Patient’s Guide to HIPAA Part II: The Seven Basic Patient Rights

Patient’s Guide to HIPAA – Basic Rights: Can I Ask that Incorrect Information be Removed From My File?

Roadmap: Patient’s Guide to HIPAA: Part 2: Basic Patient Rights: Right to Request Amendment (FAQ 30 of 65)

Yes, but it may not be that easy. A HIPAA-covered entity does not necessarily have to remove incorrect information. It can mark the information as incorrect and add additional notes that show the correct information.

Patient’s Guide to HIPAA – Basic Rights: What Other Limits Are There on the Right to Seek Amendment?

Roadmap: Patient’s Guide to HIPAA: Part 2: Basic Patient Rights: Right to Request Amendment (FAQ 31 of 65)

A covered entity does not have to amend a record that it considers accurate and complete. It does not have to amend a record that is not available for inspection by you under the access provision.

Patient’s Guide to HIPAA – Basic Rights: Do I Have Greater Amendment Rights under State Laws, other Federal Laws, or Hospital Policies?

Roadmap: Patient’s Guide to HIPAA: Part 2: Basic Patient Rights: Right to Request Amendment (FAQ 32 of 65)

Maybe. Some states have health privacy laws that provide greater rights of amendment. If your records are held by the federal government (e.g., Medicare, VA, or Indian Health Service), your rights to ask for amendment of records under the Privacy Act of 1974 may be greater than under HIPAA. These two sets of privacy rules overlap, and you are entitled to the best parts of both laws. Not only may other laws provide patients with better amendment rights than HIPAA, but they may offer better remedies and clear causes of action in case you have to sue to correct records.

Patient’s Guide to HIPAA – Basic Rights: What Happens When a Covered Entity Agrees to Make an Amendment?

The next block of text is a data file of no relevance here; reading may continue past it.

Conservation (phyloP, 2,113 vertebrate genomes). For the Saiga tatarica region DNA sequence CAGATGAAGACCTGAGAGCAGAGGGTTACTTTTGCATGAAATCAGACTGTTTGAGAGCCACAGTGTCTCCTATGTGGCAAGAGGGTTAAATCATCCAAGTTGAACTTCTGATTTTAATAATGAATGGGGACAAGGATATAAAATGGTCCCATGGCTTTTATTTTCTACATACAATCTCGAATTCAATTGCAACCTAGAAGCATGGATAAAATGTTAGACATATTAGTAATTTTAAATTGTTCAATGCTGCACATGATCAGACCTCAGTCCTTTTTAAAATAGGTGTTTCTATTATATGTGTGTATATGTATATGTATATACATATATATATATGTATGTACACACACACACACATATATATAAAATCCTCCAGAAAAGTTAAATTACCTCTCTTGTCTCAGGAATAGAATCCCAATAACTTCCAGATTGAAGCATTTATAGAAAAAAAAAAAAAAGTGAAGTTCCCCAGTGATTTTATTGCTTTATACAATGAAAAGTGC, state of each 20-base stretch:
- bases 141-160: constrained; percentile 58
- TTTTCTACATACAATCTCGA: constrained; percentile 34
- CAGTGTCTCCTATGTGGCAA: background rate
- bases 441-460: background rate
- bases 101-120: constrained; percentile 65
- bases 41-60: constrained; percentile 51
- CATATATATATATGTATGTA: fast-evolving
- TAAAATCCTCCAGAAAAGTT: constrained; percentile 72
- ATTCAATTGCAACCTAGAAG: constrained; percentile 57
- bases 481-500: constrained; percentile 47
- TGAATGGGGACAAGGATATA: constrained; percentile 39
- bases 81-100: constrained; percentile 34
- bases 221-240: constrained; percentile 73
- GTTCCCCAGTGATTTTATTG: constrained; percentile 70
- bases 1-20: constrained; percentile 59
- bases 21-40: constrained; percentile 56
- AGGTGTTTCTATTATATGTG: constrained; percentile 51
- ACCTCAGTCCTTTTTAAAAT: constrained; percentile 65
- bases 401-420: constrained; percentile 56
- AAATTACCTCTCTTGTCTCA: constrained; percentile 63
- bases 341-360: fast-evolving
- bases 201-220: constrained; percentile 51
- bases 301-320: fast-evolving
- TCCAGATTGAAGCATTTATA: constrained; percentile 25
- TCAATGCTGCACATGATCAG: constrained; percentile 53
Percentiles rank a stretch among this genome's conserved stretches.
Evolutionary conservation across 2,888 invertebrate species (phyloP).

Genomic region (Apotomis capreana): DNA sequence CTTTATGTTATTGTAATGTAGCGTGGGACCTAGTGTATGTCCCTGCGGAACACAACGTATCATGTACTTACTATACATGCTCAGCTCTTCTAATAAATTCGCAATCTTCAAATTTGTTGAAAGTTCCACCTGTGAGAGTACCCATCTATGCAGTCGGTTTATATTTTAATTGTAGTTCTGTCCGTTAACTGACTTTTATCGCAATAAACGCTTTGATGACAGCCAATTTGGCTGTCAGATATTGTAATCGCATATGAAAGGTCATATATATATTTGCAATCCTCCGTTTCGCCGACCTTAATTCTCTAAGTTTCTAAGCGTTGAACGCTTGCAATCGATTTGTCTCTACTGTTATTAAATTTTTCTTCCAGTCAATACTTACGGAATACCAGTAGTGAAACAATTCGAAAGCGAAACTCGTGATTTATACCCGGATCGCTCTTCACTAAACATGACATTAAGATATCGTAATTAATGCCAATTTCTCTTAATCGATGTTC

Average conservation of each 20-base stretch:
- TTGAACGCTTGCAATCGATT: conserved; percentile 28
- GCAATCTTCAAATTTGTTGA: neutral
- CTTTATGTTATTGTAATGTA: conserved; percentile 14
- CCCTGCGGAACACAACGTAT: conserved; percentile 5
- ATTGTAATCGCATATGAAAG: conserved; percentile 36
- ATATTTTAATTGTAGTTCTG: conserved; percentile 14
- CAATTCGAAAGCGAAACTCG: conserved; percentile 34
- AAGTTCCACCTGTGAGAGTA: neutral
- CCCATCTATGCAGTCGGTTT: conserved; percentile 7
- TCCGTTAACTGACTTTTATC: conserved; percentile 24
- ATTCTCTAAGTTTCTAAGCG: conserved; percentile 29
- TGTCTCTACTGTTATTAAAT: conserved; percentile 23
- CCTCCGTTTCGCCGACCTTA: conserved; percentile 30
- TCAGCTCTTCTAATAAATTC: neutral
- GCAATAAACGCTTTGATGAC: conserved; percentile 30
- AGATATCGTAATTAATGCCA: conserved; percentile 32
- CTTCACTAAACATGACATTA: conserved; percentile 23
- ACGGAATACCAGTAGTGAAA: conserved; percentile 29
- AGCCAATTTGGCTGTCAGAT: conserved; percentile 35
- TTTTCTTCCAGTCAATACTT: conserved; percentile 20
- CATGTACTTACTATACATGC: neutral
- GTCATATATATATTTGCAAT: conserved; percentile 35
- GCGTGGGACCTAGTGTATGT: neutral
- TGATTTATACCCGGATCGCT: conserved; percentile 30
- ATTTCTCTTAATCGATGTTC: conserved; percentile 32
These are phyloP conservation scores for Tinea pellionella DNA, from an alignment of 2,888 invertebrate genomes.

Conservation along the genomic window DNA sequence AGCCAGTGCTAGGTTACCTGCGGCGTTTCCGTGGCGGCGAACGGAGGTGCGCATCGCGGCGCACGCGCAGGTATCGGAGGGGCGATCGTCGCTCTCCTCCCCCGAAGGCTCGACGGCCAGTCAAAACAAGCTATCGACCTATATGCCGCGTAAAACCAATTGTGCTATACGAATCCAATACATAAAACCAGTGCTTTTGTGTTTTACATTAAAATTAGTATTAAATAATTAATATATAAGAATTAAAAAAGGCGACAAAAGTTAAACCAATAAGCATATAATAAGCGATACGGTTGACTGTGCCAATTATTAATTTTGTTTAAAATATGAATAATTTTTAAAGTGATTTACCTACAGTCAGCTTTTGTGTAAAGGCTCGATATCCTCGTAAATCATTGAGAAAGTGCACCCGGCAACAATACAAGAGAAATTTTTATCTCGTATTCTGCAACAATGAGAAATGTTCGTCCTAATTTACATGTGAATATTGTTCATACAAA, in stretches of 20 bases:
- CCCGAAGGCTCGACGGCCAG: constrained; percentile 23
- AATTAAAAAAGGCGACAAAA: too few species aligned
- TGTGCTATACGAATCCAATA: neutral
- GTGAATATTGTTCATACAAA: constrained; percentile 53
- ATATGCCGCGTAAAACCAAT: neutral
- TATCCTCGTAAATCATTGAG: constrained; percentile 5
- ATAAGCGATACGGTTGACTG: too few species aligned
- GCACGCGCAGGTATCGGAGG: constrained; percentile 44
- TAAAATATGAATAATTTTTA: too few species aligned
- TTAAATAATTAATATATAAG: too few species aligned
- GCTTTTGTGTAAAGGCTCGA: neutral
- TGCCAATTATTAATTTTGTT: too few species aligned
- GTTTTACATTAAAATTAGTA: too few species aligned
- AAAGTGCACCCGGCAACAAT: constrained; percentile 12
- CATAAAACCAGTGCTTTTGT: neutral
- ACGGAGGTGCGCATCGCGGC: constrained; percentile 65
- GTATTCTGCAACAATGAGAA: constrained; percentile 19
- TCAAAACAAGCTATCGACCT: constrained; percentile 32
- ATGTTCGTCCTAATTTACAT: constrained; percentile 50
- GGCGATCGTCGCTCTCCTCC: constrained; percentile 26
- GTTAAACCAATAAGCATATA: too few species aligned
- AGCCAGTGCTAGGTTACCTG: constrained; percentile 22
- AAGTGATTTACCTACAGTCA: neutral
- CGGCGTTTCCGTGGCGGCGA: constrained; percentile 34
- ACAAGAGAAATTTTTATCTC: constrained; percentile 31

Roadmap: Patient’s Guide to HIPAA: Part 2: Basic Patient Rights: Right to Request Amendment (FAQ 33 of 65)

The covered entity that agrees to make an amendment must:

• Make the amendment;
• Tell the requester what it did; and
• Make reasonable efforts to inform others about the amendment within a reasonable time.

Patient’s Guide to HIPAA – Basic Rights: Can I Appeal if a Covered Entity Refuses to Make an Amendment?

Roadmap: Patient’s Guide to HIPAA: Part 2: Basic Patient Rights: Right to Request Amendment (FAQ 34 of 65)

Maybe. An institution must accept complaints about its health privacy policies and practices. Filing a complaint with an institution may not be the equivalent of filing an appeal of a denial of a request for amendment, but it may help if it forces someone new at the covered entity to review your request. However, some institutions may accept formal appeals. Consult the institution’s notice of privacy practices to see if there is an appeal method for a denial of a request for amendment. Talk to the privacy officer at the covered entity to see if you can obtain help.